Utilizing Investment Opportunities to Achieve Goals

Investment Goals
Picture of Allison Vanaski, CFP®

Allison Vanaski, CFP®

If you are like many conservative investors nearing retirement, adding a higher rate of equities to your portfolio can seem like risky business. But a portfolio that relies too heavily on fixed income carries its own form of risk. In our low-interest rate environment bond yields are low, and if your portfolio isn’t outpacing the rate of inflation, then you might find yourself running the risk of outliving your portfolio. As investors approach retirement, instead of reallocating to a portfolio comprised entirely of fixed income, investors may be better served with a combination of equities and fixed income to ensure the portfolio lasts for the next twenty-five to thirty years.


Risk means different things to different people. Many times, risk implies permanent loss. Labeling a portfolio or investment as “risky” doesn’t really help us define how that investment will perform over the long term, or whether that investment belongs in the portfolio in the first place. When talking very broadly about stocks (equities) or bonds (fixed income), labeling these asset classes as risky doesn’t help much at all. A better way to define these two categories is using a measure of volatility. It is true that equities are more volatile than fixed income. Stocks fluctuate more than bonds on a daily basis and for many investors, looking at the daily volatility of their portfolio will drive them crazy! Volatility isn’t necessarily a bad thing—it is finding the right mix of stocks and bonds in a portfolio so you aren’t making major changes over normal market fluctuations. Over time, investors are rewarded for taking on more volatility, as stocks outperform bonds in the long run.


It is very difficult to measure a degree of risk. One of the only things we can control in investing is how we manage risk. One of the best ways to manage risk is to have a comprehensive plan in place. Parts of this plan may include defining a retirement age, savings rates until retirement, income needs during retirement, and annual goals along the way. Ultimately we need to understand what it is we can control, and what it is we cannot. We can control which investments we choose to include in a well-diversified portfolio. We can control our savings rates and at what age we choose to retire. We can control how much we want to spend per month in retirement. The more time investors have to think about all of these things, the more in control they will feel. Risk and time go seemingly hand in hand. The less time one has to prepare, the riskier things will feel.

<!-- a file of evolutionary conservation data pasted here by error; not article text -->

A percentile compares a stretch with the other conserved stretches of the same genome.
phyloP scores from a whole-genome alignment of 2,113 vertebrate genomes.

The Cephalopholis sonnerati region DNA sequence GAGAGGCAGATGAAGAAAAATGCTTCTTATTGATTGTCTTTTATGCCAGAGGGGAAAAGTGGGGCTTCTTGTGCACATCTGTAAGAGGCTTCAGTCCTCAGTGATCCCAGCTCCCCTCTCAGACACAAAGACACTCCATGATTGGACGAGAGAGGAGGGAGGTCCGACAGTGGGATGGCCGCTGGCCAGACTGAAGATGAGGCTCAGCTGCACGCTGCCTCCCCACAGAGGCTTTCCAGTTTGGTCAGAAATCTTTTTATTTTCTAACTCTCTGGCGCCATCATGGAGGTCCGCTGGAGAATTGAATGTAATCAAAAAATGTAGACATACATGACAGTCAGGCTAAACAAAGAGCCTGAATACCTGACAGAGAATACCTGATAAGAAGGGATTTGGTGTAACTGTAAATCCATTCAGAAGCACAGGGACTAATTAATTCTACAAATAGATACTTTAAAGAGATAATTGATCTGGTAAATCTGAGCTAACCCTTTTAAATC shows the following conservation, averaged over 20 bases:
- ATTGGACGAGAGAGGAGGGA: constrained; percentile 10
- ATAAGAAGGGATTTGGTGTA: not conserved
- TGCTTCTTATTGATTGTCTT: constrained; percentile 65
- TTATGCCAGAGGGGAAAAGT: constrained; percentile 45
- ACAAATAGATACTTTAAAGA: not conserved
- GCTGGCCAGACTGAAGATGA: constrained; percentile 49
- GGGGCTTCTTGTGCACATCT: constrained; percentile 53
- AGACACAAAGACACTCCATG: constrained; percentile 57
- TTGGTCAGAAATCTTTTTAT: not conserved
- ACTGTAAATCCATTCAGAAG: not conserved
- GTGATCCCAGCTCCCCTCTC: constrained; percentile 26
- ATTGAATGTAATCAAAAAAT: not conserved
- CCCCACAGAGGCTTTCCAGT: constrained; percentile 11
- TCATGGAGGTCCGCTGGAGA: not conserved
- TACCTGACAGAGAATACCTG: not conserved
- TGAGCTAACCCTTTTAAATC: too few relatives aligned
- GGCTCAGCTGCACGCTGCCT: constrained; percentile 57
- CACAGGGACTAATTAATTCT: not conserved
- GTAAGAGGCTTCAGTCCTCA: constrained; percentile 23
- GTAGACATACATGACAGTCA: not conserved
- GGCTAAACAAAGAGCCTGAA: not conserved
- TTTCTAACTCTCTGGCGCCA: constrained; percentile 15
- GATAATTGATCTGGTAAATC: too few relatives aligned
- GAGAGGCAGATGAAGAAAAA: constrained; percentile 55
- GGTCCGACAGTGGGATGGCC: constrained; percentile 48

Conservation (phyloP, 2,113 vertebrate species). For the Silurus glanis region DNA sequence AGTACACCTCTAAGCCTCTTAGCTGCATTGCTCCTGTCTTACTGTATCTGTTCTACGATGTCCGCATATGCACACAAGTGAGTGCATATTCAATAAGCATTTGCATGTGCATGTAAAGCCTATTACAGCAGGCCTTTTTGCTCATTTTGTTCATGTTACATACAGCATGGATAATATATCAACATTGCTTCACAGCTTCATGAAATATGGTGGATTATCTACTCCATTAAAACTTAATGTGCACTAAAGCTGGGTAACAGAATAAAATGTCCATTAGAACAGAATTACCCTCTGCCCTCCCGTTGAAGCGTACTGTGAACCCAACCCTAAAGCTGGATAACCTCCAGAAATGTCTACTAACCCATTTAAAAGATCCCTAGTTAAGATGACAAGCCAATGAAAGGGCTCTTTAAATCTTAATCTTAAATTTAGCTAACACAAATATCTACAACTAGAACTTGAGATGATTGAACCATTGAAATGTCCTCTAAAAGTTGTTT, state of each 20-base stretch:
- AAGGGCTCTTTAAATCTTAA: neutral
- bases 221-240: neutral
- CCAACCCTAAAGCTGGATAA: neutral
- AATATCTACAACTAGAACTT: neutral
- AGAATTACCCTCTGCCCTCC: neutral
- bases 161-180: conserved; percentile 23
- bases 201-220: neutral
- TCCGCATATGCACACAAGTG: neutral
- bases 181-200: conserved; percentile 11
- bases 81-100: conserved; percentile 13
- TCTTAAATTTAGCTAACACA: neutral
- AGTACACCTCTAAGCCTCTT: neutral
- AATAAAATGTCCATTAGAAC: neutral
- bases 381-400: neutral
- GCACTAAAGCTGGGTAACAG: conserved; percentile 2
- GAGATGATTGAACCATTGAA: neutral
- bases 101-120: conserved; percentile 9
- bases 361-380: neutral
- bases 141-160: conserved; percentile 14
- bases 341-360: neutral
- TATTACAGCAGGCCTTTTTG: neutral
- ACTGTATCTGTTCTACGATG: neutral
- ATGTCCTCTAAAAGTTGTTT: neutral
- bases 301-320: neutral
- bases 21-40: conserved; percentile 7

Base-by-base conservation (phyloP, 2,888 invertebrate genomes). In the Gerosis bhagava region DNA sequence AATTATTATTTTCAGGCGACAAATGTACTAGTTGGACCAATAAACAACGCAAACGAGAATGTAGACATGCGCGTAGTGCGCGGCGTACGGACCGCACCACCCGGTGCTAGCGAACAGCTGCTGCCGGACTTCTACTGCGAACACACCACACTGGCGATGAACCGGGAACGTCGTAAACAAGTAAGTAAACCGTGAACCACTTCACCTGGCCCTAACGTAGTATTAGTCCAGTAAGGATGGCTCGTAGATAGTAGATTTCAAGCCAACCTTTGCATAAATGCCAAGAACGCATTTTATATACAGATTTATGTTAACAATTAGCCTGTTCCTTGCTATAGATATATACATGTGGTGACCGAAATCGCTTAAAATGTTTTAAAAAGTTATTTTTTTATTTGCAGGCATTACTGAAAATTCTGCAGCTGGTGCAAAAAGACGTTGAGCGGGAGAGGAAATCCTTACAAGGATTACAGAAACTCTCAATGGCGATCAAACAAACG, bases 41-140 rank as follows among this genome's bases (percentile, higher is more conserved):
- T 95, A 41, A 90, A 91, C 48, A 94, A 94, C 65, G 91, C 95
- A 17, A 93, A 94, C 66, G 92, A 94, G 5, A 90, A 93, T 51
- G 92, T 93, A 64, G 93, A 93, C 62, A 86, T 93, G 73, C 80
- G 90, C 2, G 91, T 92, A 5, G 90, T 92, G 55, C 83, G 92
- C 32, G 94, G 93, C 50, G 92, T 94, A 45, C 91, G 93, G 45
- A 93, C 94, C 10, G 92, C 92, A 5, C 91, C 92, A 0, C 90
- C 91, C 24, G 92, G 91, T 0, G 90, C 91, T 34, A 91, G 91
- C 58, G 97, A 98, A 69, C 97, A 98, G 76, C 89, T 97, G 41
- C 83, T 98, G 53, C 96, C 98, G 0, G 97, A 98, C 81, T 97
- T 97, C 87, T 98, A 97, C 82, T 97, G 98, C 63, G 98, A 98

A skilled financial advisor will have a lot of experience in constructing portfolios, cash flow planning and can help assess the unique needs and goals of individuals and their families. They understand the concept of risk and return and should help their clients manage the many emotional aspects of investing. Having a knowledgeable guide by your side will help you stay focused on what matters most to you and your family.


It would be impossible to live our day to day lives without taking some risks regularly. Imagine trying to advance in your career, caring and providing for your family, enjoying your well-earned leisure time and supporting your community if any possible risk was deemed too potentially hazardous to navigate. We would be unable to function under such a mindset. Rewards are only possible if some degree of risk is taken. Figuring out which risks are worth taking and which should be avoided is the hard part!

Past performance is no guarantee of future returns. Investing involves risk and possible loss of principal capital. Information provided in this blog is for educational purposes only and is not intended to be, and you should not consider anything to be, investment, accounting, tax or legal advice. If you would like investment, accounting, tax or legal advice, you should consult with own financial advisors, accountants, or attorneys regarding your individual circumstances as needed. No advice may be rendered by Arcadia unless a client service agreement is in place. All information is believed to be from reliable sources; however, we make no representation as to its completeness or accuracy. Opinions expressed are subject to change without notice and are not intended as investment advice or to predict future performance.

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